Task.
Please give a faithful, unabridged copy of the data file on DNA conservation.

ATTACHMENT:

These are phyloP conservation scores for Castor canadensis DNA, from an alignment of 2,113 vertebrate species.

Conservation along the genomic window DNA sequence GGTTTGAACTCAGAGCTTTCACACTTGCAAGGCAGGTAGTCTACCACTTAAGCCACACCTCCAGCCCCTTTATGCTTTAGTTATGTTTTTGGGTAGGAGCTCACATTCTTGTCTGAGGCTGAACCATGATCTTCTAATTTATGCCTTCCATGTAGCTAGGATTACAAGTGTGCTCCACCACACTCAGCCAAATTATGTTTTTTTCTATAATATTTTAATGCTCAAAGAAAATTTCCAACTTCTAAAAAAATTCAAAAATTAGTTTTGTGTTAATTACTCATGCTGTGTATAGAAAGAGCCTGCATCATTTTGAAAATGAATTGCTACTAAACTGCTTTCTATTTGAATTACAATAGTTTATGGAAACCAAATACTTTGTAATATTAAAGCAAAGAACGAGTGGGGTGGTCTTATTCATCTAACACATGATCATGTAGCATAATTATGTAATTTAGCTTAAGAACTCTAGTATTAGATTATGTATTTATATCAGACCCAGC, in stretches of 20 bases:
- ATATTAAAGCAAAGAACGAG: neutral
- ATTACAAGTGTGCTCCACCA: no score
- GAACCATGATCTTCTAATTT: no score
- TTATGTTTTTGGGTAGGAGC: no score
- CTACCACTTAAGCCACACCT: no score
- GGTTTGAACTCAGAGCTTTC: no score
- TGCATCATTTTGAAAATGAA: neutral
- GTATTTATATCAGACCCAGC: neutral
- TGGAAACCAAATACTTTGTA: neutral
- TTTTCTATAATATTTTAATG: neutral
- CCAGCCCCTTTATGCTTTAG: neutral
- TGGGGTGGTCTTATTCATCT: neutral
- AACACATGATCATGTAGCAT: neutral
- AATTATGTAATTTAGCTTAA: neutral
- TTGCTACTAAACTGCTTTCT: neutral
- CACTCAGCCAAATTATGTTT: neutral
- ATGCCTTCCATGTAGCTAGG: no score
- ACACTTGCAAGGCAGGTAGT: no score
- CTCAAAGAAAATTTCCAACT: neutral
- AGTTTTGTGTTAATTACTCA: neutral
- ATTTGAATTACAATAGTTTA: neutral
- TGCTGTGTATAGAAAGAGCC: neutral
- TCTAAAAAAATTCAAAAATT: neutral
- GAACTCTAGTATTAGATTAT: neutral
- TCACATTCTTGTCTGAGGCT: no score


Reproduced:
These are phyloP conservation scores for Castor canadensis DNA, from an alignment of 2,113 vertebrate species.

Conservation along the genomic window DNA sequence GGTTTGAACTCAGAGCTTTCACACTTGCAAGGCAGGTAGTCTACCACTTAAGCCACACCTCCAGCCCCTTTATGCTTTAGTTATGTTTTTGGGTAGGAGCTCACATTCTTGTCTGAGGCTGAACCATGATCTTCTAATTTATGCCTTCCATGTAGCTAGGATTACAAGTGTGCTCCACCACACTCAGCCAAATTATGTTTTTTTCTATAATATTTTAATGCTCAAAGAAAATTTCCAACTTCTAAAAAAATTCAAAAATTAGTTTTGTGTTAATTACTCATGCTGTGTATAGAAAGAGCCTGCATCATTTTGAAAATGAATTGCTACTAAACTGCTTTCTATTTGAATTACAATAGTTTATGGAAACCAAATACTTTGTAATATTAAAGCAAAGAACGAGTGGGGTGGTCTTATTCATCTAACACATGATCATGTAGCATAATTATGTAATTTAGCTTAAGAACTCTAGTATTAGATTATGTATTTATATCAGACCCAGC, in stretches of 20 bases:
- ATATTAAAGCAAAGAACGAG: neutral
- ATTACAAGTGTGCTCCACCA: no score
- GAACCATGATCTTCTAATTT: no score
- TTATGTTTTTGGGTAGGAGC: no score
- CTACCACTTAAGCCACACCT: no score
- GGTTTGAACTCAGAGCTTTC: no score
- TGCATCATTTTGAAAATGAA: neutral
- GTATTTATATCAGACCCAGC: neutral
- TGGAAACCAAATACTTTGTA: neutral
- TTTTCTATAATATTTTAATG: neutral
- CCAGCCCCTTTATGCTTTAG: neutral
- TGGGGTGGTCTTATTCATCT: neutral
- AACACATGATCATGTAGCAT: neutral
- AATTATGTAATTTAGCTTAA: neutral
- TTGCTACTAAACTGCTTTCT: neutral
- CACTCAGCCAAATTATGTTT: neutral
- ATGCCTTCCATGTAGCTAGG: no score
- ACACTTGCAAGGCAGGTAGT: no score
- CTCAAAGAAAATTTCCAACT: neutral
- AGTTTTGTGTTAATTACTCA: neutral
- ATTTGAATTACAATAGTTTA: neutral
- TGCTGTGTATAGAAAGAGCC: neutral
- TCTAAAAAAATTCAAAAATT: neutral
- GAACTCTAGTATTAGATTAT: neutral
- TCACATTCTTGTCTGAGGCT: no score